The continuing conundrum of shared sanitation in slums. OUPblog, Dec 28 2015. by Marieke Heijnen.
An excerpt – Some have argued that shared sanitation facilities are the only solution in slums, due to space and cost limitations. But the discussion continues—some research argues that the focus should be less on the user of the shared facility, and more on the facility itself. Others note that sanitation provision needs to go beyond technology or user-numbers, and include factors of culture, affordability and ownership. Overall, research shows that a simple statement of ‘shared sanitation’ does not account for the diversity of shared sanitation found in different settings—the different ‘forms’ of shared sanitation and the lack of consensus on definitions complicates monitoring for international targets.
With increasing urbanisation, sanitation in slums will become a more pressing issue. Providing adequate, safe and accessible sanitation for all users in slums is a public health priority which requires a multifaceted approach, considering the actual facilities as well as increasing education and empowerment among the potential users. In addition, accountability from landlords and local government is essential. In order for shared sanitation facilities to be a sustainable step on the sanitation ladder, policy makers, programme implementers, and target communities must join forces to ensure the facilities are culturally appropriate, affordable, well-maintained, and user-friendly. Then hopefully, we can ensure that all facilities—whether shared or used by one household—provide the health, comfort, and privacy benefits that a toilet really should.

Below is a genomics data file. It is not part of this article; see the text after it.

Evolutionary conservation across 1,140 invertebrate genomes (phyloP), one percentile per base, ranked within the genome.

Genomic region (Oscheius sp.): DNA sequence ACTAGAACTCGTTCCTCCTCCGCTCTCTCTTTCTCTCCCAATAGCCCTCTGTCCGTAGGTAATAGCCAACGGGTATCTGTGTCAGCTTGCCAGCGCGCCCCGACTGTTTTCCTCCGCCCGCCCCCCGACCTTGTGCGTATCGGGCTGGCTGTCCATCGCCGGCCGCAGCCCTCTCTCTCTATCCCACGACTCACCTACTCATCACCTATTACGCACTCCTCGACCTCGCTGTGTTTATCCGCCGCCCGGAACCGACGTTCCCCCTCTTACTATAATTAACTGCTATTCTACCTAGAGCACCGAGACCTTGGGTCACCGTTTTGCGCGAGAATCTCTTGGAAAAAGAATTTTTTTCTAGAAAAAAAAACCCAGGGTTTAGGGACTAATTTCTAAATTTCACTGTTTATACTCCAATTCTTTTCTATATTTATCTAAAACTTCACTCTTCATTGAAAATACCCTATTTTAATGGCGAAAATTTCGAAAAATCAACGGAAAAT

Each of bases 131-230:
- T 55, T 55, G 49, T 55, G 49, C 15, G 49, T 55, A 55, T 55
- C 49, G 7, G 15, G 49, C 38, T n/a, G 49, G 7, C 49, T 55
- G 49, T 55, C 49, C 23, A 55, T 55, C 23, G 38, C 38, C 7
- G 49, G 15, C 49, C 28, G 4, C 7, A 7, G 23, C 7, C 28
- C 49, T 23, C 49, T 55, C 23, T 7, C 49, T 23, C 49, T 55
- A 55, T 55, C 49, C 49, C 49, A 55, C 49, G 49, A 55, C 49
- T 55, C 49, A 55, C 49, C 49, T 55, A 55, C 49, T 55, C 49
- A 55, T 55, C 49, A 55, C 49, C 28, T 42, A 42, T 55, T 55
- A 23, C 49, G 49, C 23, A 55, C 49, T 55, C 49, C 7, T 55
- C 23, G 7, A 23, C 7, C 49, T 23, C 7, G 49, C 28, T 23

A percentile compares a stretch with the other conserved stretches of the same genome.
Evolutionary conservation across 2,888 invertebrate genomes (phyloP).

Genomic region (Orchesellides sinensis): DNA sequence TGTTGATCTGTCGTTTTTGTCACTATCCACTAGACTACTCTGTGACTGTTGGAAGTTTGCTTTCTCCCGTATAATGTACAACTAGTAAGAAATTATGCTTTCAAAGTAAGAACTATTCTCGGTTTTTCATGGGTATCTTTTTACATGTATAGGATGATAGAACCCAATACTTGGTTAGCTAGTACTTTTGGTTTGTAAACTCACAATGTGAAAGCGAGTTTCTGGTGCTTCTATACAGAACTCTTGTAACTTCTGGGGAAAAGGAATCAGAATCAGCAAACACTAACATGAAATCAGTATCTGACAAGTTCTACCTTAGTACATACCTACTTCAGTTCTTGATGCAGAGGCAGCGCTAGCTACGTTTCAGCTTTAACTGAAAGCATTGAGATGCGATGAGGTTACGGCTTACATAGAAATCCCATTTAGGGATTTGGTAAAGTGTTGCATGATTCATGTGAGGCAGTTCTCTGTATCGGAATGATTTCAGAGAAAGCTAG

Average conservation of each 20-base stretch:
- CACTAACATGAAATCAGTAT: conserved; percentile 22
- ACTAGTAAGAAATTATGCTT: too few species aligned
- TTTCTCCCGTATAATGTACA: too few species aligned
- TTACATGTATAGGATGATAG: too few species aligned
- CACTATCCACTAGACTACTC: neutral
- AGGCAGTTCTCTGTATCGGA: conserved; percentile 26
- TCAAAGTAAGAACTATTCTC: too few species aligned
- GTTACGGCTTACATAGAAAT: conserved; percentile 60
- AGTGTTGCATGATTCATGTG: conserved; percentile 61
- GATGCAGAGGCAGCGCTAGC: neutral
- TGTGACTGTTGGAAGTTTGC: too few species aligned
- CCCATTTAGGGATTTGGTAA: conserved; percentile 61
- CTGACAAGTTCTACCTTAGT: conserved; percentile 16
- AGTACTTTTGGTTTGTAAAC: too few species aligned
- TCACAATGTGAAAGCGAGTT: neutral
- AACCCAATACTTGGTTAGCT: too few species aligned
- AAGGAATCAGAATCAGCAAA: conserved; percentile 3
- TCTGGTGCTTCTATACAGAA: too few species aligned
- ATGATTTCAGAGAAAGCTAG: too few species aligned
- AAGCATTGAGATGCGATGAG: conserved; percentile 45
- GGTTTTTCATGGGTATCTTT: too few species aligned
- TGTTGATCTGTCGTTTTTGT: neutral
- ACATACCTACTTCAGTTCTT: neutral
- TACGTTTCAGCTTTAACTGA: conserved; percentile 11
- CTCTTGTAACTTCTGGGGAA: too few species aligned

Read the complete article.